The next step in our methodology is to convert the branches of the tree into questions that can be asked in interviews, surveys and focus groups. At this point, it is important that the questions be worded in a way that the responses precisely match the data requirements of the issue tree. At this step, regional differences need to be brought into play, as standard English plus local dialect are used to convey the exact meaning and sentiment.
If a team is involved in gathering the data, then each member must be “trained” in seeking out the right kind of data required to meet the needs of the research team.
We use a multi-faceted approach to gather the information required. There are cultural and logistical limits to using any single approach to the exclusion of others, and a combination of approaches helps to balance out the quality of information gathered.
Given the fact that the interviews are usually not conducted by the full research team, then the data must somehow be shared among team-members. Our firm’s practice is to electronically scan and share notes through a wiki web-site. In this way, each team member can have at their finger-tips all the written notes taken from each interview. In the future, we hope to expand the data sharing options to include voice-based files.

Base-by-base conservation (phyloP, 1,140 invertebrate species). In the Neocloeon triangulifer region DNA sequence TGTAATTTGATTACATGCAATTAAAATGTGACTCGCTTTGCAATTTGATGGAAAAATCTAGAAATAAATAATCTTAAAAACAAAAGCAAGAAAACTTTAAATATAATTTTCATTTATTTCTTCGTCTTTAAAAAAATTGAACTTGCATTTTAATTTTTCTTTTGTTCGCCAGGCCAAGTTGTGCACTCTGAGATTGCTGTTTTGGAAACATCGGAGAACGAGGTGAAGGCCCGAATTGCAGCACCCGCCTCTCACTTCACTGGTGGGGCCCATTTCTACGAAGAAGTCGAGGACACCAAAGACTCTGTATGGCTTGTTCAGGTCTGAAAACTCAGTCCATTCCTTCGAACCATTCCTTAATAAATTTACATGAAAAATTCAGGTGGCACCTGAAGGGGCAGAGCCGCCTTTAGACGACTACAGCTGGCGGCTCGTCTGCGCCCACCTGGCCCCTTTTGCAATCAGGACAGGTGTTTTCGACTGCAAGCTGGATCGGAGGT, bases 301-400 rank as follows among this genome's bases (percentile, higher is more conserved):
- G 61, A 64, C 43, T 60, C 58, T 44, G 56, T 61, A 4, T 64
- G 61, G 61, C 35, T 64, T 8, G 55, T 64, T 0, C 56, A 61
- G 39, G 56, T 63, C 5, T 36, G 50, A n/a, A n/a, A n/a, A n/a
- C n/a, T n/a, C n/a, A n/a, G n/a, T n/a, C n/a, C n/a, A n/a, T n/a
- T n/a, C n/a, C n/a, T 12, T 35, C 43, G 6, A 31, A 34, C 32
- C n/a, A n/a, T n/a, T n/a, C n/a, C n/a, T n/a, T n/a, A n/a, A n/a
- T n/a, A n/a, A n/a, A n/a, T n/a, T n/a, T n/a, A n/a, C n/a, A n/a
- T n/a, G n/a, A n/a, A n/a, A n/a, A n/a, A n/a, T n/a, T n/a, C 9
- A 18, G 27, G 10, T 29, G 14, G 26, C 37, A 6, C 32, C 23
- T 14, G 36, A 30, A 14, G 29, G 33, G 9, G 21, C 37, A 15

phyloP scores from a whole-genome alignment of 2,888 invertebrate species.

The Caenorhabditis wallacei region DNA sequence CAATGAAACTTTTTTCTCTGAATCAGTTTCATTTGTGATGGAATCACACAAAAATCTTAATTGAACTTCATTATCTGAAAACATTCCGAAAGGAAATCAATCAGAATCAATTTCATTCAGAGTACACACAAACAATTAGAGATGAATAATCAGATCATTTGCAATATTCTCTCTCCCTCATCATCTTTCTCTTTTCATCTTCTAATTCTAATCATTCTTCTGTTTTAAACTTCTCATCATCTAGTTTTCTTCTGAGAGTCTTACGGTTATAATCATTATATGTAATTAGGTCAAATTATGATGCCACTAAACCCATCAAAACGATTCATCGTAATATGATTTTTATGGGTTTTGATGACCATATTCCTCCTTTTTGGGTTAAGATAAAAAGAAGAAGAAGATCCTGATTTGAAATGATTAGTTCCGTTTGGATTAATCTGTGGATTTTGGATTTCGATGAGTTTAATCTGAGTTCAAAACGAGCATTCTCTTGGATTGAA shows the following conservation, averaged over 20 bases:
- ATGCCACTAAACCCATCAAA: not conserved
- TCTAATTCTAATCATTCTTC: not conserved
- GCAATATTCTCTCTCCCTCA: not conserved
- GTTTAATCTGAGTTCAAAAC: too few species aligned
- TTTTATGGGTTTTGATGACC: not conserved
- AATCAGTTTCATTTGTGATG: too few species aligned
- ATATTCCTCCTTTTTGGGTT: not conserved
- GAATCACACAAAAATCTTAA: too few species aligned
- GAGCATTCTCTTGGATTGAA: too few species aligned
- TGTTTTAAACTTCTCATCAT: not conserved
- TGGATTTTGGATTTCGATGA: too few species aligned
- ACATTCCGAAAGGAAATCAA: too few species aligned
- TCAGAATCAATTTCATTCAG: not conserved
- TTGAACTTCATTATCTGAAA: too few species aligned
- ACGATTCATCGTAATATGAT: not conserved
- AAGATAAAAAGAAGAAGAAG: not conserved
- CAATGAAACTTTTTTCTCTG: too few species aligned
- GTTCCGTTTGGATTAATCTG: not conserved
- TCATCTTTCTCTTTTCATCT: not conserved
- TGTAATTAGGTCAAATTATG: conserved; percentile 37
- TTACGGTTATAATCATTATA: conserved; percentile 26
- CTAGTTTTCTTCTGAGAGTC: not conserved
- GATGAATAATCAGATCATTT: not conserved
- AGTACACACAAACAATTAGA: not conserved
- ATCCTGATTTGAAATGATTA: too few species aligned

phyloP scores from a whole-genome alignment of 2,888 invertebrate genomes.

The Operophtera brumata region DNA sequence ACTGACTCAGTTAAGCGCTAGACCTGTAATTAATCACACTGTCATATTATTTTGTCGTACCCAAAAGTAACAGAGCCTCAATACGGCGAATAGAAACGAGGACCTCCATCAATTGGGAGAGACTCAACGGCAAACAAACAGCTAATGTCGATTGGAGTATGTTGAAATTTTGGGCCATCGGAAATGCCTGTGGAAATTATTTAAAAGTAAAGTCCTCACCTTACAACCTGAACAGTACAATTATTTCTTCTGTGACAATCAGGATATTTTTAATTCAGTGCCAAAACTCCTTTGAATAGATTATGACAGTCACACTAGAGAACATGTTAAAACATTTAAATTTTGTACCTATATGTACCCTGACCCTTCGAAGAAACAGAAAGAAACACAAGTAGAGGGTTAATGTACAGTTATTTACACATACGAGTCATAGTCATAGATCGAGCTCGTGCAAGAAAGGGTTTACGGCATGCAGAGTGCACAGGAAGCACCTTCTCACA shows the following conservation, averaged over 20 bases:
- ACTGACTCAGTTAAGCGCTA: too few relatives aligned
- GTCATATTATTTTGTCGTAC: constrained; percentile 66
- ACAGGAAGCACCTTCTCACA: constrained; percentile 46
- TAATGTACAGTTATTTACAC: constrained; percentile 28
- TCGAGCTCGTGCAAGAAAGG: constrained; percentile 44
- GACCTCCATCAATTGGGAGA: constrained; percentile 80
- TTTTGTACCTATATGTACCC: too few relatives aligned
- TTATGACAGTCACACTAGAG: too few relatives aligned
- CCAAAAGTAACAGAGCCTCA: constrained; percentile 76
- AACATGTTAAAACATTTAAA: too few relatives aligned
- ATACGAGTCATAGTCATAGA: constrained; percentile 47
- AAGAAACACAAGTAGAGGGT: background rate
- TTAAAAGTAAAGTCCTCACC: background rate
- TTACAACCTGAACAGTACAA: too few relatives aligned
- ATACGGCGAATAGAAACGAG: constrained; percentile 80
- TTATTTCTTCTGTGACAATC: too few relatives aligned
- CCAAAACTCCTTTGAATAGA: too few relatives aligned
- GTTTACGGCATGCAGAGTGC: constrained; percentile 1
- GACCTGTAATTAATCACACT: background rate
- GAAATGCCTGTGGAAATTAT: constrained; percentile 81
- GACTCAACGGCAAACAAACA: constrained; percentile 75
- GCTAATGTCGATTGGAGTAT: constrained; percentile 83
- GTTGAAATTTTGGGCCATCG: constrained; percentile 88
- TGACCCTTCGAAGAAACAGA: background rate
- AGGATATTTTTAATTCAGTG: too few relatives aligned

Once the primary data is gathered using the methods described above, we perform secondary data searches using sources in libraries and the internet. Knowledge of how to conduct searches on Google, in the blogosphere and through human networks of regional contacts are all critical to finding information that is timely and relevant, but also credible.
Each team member uses the data gathered to help answer the questions in the branch of the issue tree for which they are responsible. They also use pertinent data from secondary research if possible to “prove” the final answer to the team.
This ”proving” conversation marks the start of the portion of the project that is probably the most creative.